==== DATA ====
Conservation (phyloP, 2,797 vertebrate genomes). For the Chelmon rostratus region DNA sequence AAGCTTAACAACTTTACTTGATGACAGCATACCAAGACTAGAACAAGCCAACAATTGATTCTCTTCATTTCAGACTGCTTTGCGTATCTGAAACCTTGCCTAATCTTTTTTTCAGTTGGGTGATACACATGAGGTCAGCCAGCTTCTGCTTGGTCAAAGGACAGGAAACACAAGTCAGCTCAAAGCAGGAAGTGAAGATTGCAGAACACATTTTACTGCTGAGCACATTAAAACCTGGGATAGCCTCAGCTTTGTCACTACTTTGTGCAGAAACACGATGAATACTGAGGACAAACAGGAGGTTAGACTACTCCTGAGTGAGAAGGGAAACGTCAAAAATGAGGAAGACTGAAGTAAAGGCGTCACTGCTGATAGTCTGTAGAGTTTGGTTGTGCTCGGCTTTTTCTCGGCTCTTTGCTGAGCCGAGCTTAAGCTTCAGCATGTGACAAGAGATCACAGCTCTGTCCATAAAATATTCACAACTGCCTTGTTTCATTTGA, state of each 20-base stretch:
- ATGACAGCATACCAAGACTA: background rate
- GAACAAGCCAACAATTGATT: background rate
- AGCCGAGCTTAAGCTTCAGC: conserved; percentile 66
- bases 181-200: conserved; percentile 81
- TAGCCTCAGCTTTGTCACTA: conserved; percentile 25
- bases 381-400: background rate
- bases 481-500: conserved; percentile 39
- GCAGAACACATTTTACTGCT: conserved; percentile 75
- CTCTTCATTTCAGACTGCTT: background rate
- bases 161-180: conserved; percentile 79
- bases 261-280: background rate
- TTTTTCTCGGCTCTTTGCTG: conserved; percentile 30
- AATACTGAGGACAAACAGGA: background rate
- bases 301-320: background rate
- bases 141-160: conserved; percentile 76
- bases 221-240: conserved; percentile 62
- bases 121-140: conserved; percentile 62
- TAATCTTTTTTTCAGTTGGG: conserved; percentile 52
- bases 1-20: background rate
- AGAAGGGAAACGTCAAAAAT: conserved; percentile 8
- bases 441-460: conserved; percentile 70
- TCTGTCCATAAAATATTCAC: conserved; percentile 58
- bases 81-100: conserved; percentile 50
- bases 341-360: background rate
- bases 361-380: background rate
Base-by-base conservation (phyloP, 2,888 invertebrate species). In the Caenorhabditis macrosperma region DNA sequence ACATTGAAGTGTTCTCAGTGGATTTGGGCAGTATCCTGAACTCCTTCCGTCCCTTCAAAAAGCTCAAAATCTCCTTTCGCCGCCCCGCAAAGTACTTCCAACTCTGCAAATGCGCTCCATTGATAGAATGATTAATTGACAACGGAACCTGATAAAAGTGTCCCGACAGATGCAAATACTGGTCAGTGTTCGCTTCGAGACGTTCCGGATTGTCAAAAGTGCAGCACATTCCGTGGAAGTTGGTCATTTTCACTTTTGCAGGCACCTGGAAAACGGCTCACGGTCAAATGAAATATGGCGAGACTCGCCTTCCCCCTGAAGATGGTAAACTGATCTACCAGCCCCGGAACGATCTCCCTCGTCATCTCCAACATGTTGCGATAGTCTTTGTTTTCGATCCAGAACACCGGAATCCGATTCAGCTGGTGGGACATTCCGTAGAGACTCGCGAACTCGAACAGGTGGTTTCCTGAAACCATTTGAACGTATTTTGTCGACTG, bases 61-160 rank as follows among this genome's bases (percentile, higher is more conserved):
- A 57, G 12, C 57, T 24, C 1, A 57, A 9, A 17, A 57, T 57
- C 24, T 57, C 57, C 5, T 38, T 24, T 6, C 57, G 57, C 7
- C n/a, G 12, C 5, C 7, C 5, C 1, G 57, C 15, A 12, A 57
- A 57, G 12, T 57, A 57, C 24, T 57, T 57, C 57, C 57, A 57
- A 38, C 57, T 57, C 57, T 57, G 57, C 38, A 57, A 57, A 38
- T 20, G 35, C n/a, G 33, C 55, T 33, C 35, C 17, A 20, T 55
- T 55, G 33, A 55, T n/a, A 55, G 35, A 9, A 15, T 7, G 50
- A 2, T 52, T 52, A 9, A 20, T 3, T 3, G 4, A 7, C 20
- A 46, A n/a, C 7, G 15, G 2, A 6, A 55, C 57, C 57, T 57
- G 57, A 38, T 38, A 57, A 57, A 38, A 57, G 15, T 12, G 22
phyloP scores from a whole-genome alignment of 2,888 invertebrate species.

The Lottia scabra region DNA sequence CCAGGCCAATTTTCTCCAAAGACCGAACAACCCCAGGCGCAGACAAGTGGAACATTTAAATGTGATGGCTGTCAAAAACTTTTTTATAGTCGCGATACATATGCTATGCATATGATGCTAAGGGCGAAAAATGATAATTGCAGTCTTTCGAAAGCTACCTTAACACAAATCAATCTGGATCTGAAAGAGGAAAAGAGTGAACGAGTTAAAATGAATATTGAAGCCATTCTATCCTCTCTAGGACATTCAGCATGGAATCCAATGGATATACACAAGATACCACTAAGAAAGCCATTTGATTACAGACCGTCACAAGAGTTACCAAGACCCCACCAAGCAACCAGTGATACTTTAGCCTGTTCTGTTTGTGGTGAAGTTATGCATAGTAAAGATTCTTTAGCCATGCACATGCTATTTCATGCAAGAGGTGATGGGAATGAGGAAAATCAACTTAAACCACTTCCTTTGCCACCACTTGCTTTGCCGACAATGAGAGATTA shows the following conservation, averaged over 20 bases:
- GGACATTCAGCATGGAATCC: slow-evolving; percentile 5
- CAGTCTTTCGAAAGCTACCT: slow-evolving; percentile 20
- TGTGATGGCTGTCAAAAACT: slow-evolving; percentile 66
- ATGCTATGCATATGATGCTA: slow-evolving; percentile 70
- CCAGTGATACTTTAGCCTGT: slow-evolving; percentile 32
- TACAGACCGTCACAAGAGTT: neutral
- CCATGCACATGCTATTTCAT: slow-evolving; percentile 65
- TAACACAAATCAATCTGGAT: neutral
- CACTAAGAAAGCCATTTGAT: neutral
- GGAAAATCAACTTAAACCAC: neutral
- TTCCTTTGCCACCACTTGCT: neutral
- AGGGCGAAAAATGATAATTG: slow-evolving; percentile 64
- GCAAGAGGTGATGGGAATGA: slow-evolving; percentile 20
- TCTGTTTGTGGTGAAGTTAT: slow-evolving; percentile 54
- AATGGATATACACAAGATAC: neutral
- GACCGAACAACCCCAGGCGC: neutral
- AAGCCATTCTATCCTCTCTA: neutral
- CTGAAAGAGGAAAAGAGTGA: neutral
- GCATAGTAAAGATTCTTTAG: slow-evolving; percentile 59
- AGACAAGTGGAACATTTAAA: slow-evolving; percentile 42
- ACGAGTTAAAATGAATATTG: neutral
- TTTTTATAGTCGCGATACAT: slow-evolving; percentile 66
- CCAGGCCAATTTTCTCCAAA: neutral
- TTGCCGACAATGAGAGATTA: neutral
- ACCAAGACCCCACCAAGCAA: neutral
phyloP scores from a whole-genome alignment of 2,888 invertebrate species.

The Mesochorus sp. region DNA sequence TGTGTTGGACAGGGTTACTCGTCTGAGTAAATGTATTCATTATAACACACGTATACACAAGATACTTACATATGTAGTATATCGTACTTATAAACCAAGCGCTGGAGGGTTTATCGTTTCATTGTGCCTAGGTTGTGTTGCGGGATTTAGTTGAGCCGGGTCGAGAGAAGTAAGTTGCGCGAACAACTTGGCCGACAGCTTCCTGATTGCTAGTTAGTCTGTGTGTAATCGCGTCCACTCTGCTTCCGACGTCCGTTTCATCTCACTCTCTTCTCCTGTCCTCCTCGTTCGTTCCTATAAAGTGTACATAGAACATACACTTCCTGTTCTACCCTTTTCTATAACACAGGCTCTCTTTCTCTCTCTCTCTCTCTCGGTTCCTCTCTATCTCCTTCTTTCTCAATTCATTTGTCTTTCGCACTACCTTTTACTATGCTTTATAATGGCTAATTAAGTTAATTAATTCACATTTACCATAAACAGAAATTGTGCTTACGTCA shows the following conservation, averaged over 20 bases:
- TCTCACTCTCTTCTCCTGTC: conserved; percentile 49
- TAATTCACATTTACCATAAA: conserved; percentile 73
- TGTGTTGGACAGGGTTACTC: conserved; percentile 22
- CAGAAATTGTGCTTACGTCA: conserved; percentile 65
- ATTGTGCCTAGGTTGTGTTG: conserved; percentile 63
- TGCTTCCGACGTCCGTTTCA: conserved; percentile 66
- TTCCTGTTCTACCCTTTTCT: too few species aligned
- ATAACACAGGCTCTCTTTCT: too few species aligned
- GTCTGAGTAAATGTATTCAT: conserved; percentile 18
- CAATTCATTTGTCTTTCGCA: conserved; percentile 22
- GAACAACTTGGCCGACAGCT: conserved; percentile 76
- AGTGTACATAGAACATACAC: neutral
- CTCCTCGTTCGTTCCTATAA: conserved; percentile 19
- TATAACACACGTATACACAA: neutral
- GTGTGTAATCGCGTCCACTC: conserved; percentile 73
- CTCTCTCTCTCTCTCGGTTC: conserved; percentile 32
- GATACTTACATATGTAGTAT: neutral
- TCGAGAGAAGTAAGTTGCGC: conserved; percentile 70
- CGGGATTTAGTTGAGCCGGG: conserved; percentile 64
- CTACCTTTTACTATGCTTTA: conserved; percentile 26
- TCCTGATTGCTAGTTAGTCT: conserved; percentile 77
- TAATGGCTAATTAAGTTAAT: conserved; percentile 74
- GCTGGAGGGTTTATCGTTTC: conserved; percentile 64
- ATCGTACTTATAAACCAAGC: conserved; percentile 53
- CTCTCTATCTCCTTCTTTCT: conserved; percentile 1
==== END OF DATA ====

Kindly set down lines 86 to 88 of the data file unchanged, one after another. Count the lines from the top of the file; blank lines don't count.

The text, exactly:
- CTACCTTTTACTATGCTTTA: conserved; percentile 26
- TCCTGATTGCTAGTTAGTCT: conserved; percentile 77
- TAATGGCTAATTAAGTTAAT: conserved; percentile 74